The first half of the column makes some decent points: the west isn't REALLY in peril of being wiped out by terrorists any time soon, it isn't helpful to describe the war on terror as being the west against all of Islam, etc. The problem is that he's not clear about who exactly he's arguing with. Observe:
To portray Islam as a whole as a concerted threat to western security, and to imply that the West’s democratic institutions and freedoms are not proof against that threat, is absurd and close to treason.
Who, exactly, is saying this? Why spend so much time using precious space at a major newspaper without naming names? I read dozens of pieces from the biggest names on the right every week and I never see anything along those lines. I read a heck of a lot more about needing to be able to counter the might of a different billion-people group, China. Neocons argue that we should seek to transform the Islamic world, and while the goal and its means are very debatable it's certainly nothing like the rhetoric used against (for example) the Soviet Bloc during the cold war.
Eh, wasted time and a strawman isn't what I came to gripe about anyway. This is:
This poison has not been generated by the teaching of Sayyid Qutb and his Al-Qaeda fanatics, but in the overreaction to them. After sowing their mayhem they, and not Iraq, should have been targeted and eliminated.
Wait a second, I can't be upset that someone wrote that, even if I disagree it's a perfectly reasonable and defensible... but that isn't what he wrote.
This poison has not been generated by the teaching of Sayyid Qutb and his Al-Qaeda fanatics, but in the overreaction to them. After sowing their mayhem they, and not Afghanistan and Iraq, should have been targeted and eliminated.
Excuse me? It's one thing to say that Saddam's Iraq, which wasn't a major base of Al Qaeda in 2002, should be left alone. It's quite another to say that we overreacted by attacking the Taliban, which refused to give up Al Qaeda and which is allied with them to this day. To imply that we "eliminated" either Iraq or Afghanistan, I'll chalk that up to simple word order, but at the very least it's obvious he means "targeted". First off it's just silly to say we targeted the entire countries, especially when it comes to Afghanistan. I'll skip back a moment for more insight on his mindset.
The chief threat to world security at present lies in the capacity of tiny groups of political Islamists to goad the West into a rolling military retaliation.
In other words, we should have a small fight against small groups of terrorists. That's all well and good if Al Qaeda was based in say the Swiss Alps, without the support of the Swiss. No need to depose a government there, just work with them to stage counterterrorism activities and clear out the bad guys. The problem is that when an active terrorist group is supported by a government, it is imperative that said government either renounce terrorism or pay the price. Let's ignore the notion that we committed some sort of moral crime in liberating Afghanistan; let's just focus on the fundamentals of the situation.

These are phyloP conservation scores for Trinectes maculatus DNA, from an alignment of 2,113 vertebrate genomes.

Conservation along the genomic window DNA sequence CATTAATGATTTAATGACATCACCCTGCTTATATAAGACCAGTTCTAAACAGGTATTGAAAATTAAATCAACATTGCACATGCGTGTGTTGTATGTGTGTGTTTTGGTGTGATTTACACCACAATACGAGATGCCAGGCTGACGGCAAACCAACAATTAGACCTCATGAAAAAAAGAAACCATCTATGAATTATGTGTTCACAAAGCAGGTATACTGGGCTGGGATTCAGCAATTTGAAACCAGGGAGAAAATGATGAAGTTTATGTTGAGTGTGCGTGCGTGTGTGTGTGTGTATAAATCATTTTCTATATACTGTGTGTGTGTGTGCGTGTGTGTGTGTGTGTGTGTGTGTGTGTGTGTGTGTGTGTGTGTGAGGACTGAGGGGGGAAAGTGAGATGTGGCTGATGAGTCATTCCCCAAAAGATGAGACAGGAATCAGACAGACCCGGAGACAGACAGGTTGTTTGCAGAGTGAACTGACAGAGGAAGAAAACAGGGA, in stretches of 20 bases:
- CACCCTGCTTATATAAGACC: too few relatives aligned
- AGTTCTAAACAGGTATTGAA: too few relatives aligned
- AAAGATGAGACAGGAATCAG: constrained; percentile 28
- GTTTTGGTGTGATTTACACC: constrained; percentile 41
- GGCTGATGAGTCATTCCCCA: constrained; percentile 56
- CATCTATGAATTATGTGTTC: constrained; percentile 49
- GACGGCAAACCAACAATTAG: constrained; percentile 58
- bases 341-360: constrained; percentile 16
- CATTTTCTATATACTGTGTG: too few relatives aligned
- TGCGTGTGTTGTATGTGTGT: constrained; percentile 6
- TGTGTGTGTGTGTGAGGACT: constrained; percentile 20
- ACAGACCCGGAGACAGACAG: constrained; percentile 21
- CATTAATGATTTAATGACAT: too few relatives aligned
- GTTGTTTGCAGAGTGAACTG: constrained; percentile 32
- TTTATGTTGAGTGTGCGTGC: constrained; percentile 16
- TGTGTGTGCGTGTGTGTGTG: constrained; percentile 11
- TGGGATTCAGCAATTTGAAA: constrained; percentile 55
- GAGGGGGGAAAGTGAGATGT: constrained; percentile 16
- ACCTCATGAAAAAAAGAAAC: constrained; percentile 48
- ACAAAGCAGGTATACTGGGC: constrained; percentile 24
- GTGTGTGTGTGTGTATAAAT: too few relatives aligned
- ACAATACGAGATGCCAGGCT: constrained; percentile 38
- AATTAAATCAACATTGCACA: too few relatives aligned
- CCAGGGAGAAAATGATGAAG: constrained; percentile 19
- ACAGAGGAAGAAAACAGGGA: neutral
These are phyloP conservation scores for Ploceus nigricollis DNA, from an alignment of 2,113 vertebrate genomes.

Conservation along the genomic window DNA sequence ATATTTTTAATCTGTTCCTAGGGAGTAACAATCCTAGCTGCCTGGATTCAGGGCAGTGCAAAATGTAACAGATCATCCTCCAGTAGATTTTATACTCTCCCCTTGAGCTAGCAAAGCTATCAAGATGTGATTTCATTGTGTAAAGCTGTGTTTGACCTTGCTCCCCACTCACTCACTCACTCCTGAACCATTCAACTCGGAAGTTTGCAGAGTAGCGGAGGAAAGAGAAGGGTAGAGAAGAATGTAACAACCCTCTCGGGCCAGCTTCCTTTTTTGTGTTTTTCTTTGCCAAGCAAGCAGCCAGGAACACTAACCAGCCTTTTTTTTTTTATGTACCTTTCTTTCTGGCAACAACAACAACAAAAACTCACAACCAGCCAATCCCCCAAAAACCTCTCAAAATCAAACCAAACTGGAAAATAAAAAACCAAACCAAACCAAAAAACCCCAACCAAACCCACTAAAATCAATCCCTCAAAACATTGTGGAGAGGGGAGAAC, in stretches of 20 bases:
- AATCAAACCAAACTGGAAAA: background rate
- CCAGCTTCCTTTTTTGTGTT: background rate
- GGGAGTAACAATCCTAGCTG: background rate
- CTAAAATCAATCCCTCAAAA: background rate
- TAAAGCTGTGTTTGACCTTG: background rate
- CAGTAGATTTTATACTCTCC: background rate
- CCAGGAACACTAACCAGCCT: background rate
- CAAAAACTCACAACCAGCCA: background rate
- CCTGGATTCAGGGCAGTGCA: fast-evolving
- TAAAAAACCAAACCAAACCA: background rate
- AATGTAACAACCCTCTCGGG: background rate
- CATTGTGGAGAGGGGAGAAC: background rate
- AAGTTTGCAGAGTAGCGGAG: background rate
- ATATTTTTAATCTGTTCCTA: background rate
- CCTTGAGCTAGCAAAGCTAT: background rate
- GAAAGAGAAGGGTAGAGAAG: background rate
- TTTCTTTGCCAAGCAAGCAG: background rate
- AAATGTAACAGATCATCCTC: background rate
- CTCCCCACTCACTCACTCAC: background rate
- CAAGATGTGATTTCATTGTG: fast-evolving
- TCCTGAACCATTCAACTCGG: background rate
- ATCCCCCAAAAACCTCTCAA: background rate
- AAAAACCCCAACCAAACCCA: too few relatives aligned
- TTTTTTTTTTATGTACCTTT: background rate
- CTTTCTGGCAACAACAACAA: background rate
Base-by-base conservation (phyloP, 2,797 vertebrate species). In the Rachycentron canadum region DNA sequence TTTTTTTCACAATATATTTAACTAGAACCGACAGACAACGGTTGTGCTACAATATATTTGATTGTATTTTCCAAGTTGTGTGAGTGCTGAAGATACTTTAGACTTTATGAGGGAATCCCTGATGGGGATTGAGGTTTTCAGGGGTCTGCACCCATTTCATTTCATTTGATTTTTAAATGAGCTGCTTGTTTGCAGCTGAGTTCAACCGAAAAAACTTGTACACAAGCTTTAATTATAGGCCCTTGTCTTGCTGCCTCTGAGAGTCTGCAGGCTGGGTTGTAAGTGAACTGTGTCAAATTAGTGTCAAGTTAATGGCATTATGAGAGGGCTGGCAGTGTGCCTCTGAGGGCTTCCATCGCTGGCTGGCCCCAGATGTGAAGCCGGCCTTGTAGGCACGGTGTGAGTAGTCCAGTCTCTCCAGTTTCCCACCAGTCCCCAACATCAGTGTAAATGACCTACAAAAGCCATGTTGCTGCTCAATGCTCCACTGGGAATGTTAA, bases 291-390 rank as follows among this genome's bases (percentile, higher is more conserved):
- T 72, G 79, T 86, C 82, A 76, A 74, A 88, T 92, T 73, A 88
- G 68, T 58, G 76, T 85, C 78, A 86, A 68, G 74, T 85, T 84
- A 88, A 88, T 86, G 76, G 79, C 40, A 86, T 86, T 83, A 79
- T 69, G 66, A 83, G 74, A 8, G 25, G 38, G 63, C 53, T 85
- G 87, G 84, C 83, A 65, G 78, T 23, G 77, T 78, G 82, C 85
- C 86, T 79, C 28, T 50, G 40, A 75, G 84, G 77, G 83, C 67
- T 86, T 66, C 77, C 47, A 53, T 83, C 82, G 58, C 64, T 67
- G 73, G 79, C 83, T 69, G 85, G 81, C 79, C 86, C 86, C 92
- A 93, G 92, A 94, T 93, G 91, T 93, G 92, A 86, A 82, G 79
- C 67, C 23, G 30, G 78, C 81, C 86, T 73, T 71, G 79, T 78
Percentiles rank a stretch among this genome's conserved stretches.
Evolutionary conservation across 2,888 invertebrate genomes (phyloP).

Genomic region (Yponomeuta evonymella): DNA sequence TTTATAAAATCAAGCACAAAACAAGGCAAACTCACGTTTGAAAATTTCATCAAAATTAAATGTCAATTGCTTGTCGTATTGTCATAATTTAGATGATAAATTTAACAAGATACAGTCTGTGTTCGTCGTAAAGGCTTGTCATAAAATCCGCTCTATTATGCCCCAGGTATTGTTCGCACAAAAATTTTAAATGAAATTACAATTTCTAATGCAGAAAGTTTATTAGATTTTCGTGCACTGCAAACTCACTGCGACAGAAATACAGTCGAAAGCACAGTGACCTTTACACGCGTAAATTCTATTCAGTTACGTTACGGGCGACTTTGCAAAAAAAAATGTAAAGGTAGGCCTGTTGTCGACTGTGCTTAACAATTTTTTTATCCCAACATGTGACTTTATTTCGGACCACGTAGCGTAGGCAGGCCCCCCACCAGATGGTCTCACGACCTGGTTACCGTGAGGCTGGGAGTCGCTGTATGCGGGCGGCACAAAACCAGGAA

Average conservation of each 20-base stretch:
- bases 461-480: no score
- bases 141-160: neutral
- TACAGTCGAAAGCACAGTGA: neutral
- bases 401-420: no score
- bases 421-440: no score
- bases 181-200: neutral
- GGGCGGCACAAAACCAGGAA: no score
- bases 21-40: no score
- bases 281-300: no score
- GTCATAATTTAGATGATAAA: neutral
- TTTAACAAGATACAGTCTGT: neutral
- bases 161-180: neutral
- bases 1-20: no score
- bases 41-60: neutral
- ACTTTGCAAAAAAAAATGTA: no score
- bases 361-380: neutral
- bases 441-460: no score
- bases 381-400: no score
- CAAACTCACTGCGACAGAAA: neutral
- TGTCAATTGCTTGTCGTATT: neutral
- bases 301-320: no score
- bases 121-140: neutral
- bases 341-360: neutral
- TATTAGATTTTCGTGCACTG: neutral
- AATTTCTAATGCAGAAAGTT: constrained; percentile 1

It is unimaginable to me that following 9/11 we should have tolerated the Taliban giving harbor to Al Qaeda. Even without the 9/11 attacks, everyone knew who Osama was and what his group stood for. The Taliban was comfortable with that. They gave a nod to "how do you know it was Al Qaeda" in refusing to authorize action against the AQ camps, but nobody really expected them to go along because the alliance between the groups was too deep. The point at which we go after Al Qaeda is the point at which it is necessary to deploy a significant military force, and since the Taliban refused to allow it the choice was between either taking the Taliban out as well or assuming that they'd just ignore our use of their roads and airports for military operations. I mean, I honestly don't understand this position.
It's one thing to say, "9/11 was an inside job and thus I opposed the war in Afghanistan". It's one thing to say, "we should show we're better by not fighting back and thus I opposed the war in Afghanistan". I disagree, but I understand. It's quite another to say "we should have attacked Al Qaeda but left the Taliban alone". If we'd tried to do that the Taliban wouldn't have left us alone to do our thing in Afghanistan. I almost feel like I'm trying to explain why one plus one equals two here, and I'm not sure if it's worth going into why the Taliban would have attacked our soldiers in Afghanistan if they were left in power.
We targeted the government of Afghanistan for facilitating the staging ground of the 9/11 attacks, and then refusing to end this policy after the attacks. Simply lobbing a couple missiles wouldn't have been sufficient unless they were nukes, thus there had to be a military deployment. This gets to the core of the problem behind the "we should only be targeting a few extremists" talking point: state sponsorship changes the equation. When a government is sheltering the extremists in question, going after them militarily with reasonable efficacy requires neutralizing the government as well. It's nasty but that's the reality of the situation.
Jenkins wants it both ways: he wants people to know he's against war, but he also wants to present himself as being willing to strike terrorists. When it comes to the aftermath of 9/11 those two things are very much contradictory.